Getting into games relevant to our class, let’s discuss a little something from the Portal series. While Portal doesn’t have much in the way of enemies, and while GLaDOS is pretty much definitely evil, Chell does run across turrets. Now on the exterior these are cold, unfeeling machines designed to riddle the player with holes. Yet there’s a childlike innocence to the turret units. Whenever a turret sites Chell it says such things as “who’s there?” and “I see you” in a light, playful tone. One could see this as a sort of sadistic mockery, but pick one up. The turret will fearfully ask for help: no death threats, no cold response, only fear. And if you throw a turret to the ground, it will cry in pain as it shoots itself to death. And what does it say after all that? “I don’t blame you.”
Whether or not these turrets are sincere, they make Chell look bad and, theoretically, make the player feel bad. This moral dilemma becomes more relevant in Portal 2, where Wheatley reveals that turrets actually do feel pain. As a result, the necessary murder of the turrets in Portal carries a sadistic side all its own, especially when coupled with the “Friendly Fire” achievement (which is gained by killing a turret with another turret). On the bright side, Portal 2 subverts this by offering an award for rescuing a turret rather than destroying it.
Of course this isn’t exactly all Chell’s fault. After all, it’s GLaDOS who made the turrets this way. Although GLaDOS’s influence doesn’t exactly justify what the player does to turrets, it at least allows for a sharing of the blame.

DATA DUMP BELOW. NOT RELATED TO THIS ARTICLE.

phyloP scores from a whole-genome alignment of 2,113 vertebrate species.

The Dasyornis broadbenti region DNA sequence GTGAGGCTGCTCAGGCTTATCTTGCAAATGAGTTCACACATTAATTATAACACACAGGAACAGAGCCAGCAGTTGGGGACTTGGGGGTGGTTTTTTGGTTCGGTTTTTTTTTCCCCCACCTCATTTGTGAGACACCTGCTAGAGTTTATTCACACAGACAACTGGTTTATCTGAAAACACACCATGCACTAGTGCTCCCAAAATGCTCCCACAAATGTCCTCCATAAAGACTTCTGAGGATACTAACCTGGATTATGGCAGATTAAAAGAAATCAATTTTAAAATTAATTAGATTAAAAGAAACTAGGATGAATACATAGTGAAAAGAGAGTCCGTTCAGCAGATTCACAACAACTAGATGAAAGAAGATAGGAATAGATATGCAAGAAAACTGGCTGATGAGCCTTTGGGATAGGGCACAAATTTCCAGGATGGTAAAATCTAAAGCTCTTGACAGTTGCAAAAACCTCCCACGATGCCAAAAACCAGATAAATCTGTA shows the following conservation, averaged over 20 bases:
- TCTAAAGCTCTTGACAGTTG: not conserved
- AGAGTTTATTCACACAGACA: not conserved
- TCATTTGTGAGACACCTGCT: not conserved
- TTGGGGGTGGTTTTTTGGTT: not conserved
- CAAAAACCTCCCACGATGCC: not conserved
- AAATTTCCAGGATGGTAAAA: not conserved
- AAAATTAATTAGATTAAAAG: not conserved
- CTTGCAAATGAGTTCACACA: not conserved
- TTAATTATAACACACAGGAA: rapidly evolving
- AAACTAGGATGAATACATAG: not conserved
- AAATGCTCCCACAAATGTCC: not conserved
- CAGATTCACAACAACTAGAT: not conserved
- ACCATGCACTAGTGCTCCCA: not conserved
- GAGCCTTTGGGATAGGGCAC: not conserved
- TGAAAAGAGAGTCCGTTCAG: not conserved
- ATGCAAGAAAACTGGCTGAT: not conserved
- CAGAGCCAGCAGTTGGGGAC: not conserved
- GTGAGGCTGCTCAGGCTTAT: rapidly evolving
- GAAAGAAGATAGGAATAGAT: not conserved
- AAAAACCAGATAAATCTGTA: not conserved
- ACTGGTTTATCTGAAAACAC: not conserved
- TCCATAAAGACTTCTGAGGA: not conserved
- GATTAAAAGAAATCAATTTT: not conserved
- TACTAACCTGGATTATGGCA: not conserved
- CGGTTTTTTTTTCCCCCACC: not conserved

However, the Splicers from Bioshock have it worse than anyone on this list. Before getting into the game, the player might assume that Splicers are simply Bioshock‘s answer to zombies. In reality, they’re essentially a colony of drug addicts, whose tolerance for ADAM has grown so high (and whose addiction is so great) that they are compelled towards violence and disorder. What’s more, they were promised an escapist paradise, where they would represent the best, brightest, and strongest of humanity. Now they’re hideously disfigured, barely sane (if even that), and trapped in a city away from society. And what’s Jack’s job? To help them? Nope, it’s kill or be killed. And the irony? He uses ADAM to do it. The players kills all of these people with the very vice which binds them. That’s just cold-hearted.
And what about the Little Sisters? When Jack captures the Little Sisters (after killing their Big Daddy, who probably serves as a father figure/sole friend as well as a bodyguard), they squirm and say “No!”. I found this incredibly creepy the first time it happened. Even if you choose to spare the child (which you’re also given good incentive not to do), these is something deeply unsettling about having to man-handle a child like that. Oh, and there’s also the fact that sparing the child isn’t exactly a good thing either: without a Big Daddy to protect these girls, a Splicer will most likely find and kill them, unless someone shows up to offer some sort of intervention. And is Jack going to be that person? LOL, nope! He’s got better things to do than protect the children which’s he’s almost certainly doomed to die.
What’s also interesting about the choice between harvesting and saving the Little Sisters is that it’s supposed to be a test of character. According to Ubisoft game designer Clint Hocking, the game says that “the notion that rational self-interest is moral or good is a trap, (Bissell, page 152),” meaning that players are challenged to act on gut morality over personal survival. However, Bissell points out that “there is no real benefit in harvesting Little Sisters, because refusing to harvest them eventually leads to gifts of comparable worth (Bissell, 152).” By taking away the consequences for not harvesting the Little Sisters, the moral righteousness is negated. It becomes just another way to play.
So good job player! Keep up the slaughter in the name of the game! Or, if you’d like, consider the moral implications behind your character’s actions before picking up the controller.
Bissell, Tom. Extra Lives: Why Video Games Matter. Published by Pantheon Books, a division of Random House, Inc., NY. Copyright
2010 by Thomas Carlisle Bissell.